What’s going to happen if software eats the world and all the programmers are boys?
By Angie Chang (Co-Founder & Editor-in-Chief, Women 2.0)
Venture capitalist Ben Horowitz talks about the importance of women in technology during a Technovation Challenge pitch event, the culminating National Technovation Pitch Night happening this Thursday night in Santa Clara.
The program inspires high school girls to be inventors, builders and entrepreneurs. Over a 10 week course, they develop a phone app and pitch their business plans to a panel of VCs and industry experts.
Starting at minute 7 of the Ben Horowitz Keynote: The future of humankind is dependent on Technovation girls:
“If you educate a girl in the developing world, you educate five people – on average. On average, five people get educated because if you educate one girl, then she will educate at least four other people through the course of her life. That’s just statistics.”
“If you educate a boy, you are lucky if you educate one person. And that’s because they’re hungry and they don’t know what to do,” he jokes. He continues, “and this shouldn’t be that surprising to us.”
Ben Horowitz continues –
“So basically, without women’s rights, without girls going to school, without girls learning things, without girls becoming part of it, then you get a lot of illiteracy and you get a lot of hungry people who don’t know what to do, and that’s a good recipe for violence. If we were to go back in time, maybe what we shouldn’t have been trying to push on the world is democracy but maybe we should have been pushed women’s rights. Maybe that was the first thing to push, and once we have women’s rights we can talk about free press and democracy once people know how to read.”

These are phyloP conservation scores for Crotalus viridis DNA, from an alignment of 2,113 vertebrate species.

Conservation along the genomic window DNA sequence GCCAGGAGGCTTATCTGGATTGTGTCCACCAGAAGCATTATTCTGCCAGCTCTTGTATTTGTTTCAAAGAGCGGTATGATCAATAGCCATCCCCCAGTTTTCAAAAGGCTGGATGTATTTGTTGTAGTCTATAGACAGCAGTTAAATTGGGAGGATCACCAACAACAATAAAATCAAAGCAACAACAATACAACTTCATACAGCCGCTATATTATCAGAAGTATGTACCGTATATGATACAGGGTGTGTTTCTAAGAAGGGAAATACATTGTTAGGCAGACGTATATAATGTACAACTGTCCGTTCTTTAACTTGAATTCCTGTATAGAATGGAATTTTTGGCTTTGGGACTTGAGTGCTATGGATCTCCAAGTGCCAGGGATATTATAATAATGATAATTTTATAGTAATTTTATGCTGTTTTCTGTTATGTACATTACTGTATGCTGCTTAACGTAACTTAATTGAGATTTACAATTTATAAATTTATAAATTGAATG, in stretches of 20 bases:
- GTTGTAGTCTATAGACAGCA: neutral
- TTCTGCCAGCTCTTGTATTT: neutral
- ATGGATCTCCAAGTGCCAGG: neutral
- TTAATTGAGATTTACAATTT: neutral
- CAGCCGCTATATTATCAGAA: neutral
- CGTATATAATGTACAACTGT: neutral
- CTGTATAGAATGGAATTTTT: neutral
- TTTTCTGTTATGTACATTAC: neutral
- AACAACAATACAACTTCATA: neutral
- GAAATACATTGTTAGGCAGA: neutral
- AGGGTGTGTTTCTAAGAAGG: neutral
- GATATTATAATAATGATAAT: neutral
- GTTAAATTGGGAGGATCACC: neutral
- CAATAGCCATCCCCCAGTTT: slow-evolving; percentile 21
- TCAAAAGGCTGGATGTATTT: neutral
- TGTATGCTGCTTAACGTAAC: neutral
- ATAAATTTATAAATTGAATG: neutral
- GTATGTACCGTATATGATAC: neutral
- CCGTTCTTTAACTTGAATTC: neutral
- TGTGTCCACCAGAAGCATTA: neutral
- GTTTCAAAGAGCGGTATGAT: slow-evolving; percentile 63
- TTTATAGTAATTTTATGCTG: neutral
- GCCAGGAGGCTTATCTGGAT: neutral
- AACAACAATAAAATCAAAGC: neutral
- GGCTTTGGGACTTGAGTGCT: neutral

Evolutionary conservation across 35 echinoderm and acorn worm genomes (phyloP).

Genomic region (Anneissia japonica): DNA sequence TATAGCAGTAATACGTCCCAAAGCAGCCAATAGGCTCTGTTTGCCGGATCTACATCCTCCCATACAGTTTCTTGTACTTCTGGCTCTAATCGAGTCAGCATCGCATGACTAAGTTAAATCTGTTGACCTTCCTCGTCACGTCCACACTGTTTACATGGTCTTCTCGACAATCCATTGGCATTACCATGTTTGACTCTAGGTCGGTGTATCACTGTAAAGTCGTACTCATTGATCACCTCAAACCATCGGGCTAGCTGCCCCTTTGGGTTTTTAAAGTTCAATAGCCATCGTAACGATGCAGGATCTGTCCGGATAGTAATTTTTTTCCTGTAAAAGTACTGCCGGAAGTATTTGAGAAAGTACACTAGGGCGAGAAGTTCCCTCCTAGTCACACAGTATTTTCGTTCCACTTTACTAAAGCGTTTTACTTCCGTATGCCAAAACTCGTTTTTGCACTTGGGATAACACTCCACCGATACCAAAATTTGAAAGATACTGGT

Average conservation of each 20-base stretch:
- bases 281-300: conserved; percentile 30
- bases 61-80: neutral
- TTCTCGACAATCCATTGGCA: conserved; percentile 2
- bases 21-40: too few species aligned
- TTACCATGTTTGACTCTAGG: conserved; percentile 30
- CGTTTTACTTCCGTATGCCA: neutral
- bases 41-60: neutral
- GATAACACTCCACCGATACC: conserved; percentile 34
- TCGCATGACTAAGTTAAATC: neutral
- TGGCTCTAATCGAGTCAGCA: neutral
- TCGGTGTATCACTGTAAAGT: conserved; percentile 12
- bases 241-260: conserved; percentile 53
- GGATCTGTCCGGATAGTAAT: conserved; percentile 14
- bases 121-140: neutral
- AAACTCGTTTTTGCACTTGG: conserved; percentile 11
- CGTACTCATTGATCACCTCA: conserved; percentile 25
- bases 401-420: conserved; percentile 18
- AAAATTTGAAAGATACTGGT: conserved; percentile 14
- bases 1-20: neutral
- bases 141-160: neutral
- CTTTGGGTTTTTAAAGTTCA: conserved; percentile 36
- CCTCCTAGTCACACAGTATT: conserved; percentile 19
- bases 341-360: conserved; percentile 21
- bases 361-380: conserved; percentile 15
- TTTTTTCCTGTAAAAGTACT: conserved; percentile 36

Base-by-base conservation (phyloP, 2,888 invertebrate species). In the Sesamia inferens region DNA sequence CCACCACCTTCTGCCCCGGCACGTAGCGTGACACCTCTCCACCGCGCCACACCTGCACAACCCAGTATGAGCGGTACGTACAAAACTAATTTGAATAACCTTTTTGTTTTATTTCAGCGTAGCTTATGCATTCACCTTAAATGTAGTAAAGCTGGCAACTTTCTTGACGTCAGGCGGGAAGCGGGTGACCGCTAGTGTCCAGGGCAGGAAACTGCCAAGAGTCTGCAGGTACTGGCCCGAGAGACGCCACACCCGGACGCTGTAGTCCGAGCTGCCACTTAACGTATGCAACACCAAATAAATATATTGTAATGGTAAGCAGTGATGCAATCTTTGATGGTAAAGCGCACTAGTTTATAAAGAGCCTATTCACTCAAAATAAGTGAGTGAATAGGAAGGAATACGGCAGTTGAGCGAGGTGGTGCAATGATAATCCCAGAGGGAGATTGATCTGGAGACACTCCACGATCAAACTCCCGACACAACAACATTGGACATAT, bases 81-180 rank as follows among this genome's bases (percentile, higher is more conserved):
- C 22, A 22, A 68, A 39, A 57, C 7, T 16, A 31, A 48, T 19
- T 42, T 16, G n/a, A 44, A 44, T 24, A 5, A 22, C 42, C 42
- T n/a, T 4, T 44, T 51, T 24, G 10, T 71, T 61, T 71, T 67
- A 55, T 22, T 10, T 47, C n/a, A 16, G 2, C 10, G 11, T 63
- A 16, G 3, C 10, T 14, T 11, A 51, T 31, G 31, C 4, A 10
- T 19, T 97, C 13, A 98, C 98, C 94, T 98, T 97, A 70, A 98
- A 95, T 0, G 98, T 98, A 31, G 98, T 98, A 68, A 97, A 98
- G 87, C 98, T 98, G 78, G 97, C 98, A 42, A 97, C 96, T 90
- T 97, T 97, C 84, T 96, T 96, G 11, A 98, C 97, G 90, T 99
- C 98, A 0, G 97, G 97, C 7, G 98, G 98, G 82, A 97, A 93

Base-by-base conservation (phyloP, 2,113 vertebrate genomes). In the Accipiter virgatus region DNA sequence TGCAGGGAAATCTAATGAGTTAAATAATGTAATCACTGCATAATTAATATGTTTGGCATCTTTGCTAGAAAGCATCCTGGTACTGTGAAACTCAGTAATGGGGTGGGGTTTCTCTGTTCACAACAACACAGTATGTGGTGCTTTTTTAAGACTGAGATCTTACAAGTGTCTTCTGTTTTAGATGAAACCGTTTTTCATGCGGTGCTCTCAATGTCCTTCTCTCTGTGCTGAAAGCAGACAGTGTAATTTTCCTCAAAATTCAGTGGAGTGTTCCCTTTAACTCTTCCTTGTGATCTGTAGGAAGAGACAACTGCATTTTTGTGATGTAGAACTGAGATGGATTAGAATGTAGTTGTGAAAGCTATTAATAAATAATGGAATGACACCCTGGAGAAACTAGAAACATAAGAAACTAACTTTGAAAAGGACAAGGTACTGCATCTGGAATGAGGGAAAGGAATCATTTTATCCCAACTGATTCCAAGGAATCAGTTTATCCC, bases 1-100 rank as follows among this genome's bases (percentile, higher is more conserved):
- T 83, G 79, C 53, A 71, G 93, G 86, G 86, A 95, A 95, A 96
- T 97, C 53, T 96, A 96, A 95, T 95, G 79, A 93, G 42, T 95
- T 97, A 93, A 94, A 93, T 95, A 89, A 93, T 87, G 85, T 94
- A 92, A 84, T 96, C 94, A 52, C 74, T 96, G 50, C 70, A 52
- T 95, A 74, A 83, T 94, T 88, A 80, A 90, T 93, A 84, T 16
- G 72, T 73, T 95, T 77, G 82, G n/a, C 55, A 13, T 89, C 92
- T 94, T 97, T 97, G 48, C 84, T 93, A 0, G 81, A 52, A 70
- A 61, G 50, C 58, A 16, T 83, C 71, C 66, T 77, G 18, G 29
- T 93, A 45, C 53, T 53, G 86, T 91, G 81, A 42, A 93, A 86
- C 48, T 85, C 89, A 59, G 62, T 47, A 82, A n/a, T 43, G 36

He talks about how software is eating the world and cites the industry of bookselling –
“Remember Borders? Amazon ate it. There was direct marketing, and Google ate that. There used to be hand-drawn films, and Pixar ate that. Disney had to buy Pixar to stay relevant. Recently NetFlix passed Comcast in terms of contracts, so software is eating the cable industry. Some of you may remember a company called Kodak. Another company called Fotomat. Digital photography plus Facebook has completely ate Fotomat, ate it for lunch, nobody noticed.”
More examples of software eating the world –
“Payments and cash are starting to get eaten by companies like Square and PayPal. My mobile phone ate my calculator, it ate my watch, it ate my camera, it ate my Thomas Guide, it ate my Dayrunner and like a teenage boy, it’s still hungry. So software is eating the world. And the next thing, software is going to eat education. Software is going to eat financial services. It’s continuing.
If software is eating the world, the question we have to ask ourselves – what kind of world is it going to be. And I think the answer is, the future of humankind is entirely dependent on the contestants of Technovation Challenge.
Because you see, what’s going to happen if software eats the world and all the programmers are boys. First thing, there is a shortage of programmers because boys don’t educate anybody. And guess what we have now – we have a shortage of programmers.
And so it’s so important – the work that you are doing here is so important – because the world that we live in is going to be Hobbesian or awesome and it really depends on who is building the software.
And so I’d just like to one say thank you and two to close, with a quote from the great philosopher slash rapper Drake – and I say ‘I know things get hard but girl you got it, girl you got it, there you go’ and all I can say is ‘I’m so proud of you.”
The top 11 Technovation Challenge teams from New York, Boston, San Francisco and Los Angeles high schools will compete on Thursday, May 3 at the National Pitch Night for Technovation Challenge in Santa Clara, CA.
You can attend the pitch night – FREE RSVP here – see you there! I can’t wait to see what the great minds of tomorrow are percolating today.
Photo credit: Berkeley Lab Computing Sciences website.
Angie Chang co-founded Women 2.0 in 2006. She currently serves as Editor-In-Chief of Women 2.0 and is working to mainstream women in high-growth, high-tech entrepreneurship. Previously, Angie held roles in product management and web UI design. In 2008, Angie launched Bay Area Girl Geek Dinners, asking that guys come as the “+1” for once. Angie holds a B.A. in English and Social Welfare from UC Berkeley. Follow her on Twitter at @thisgirlangie.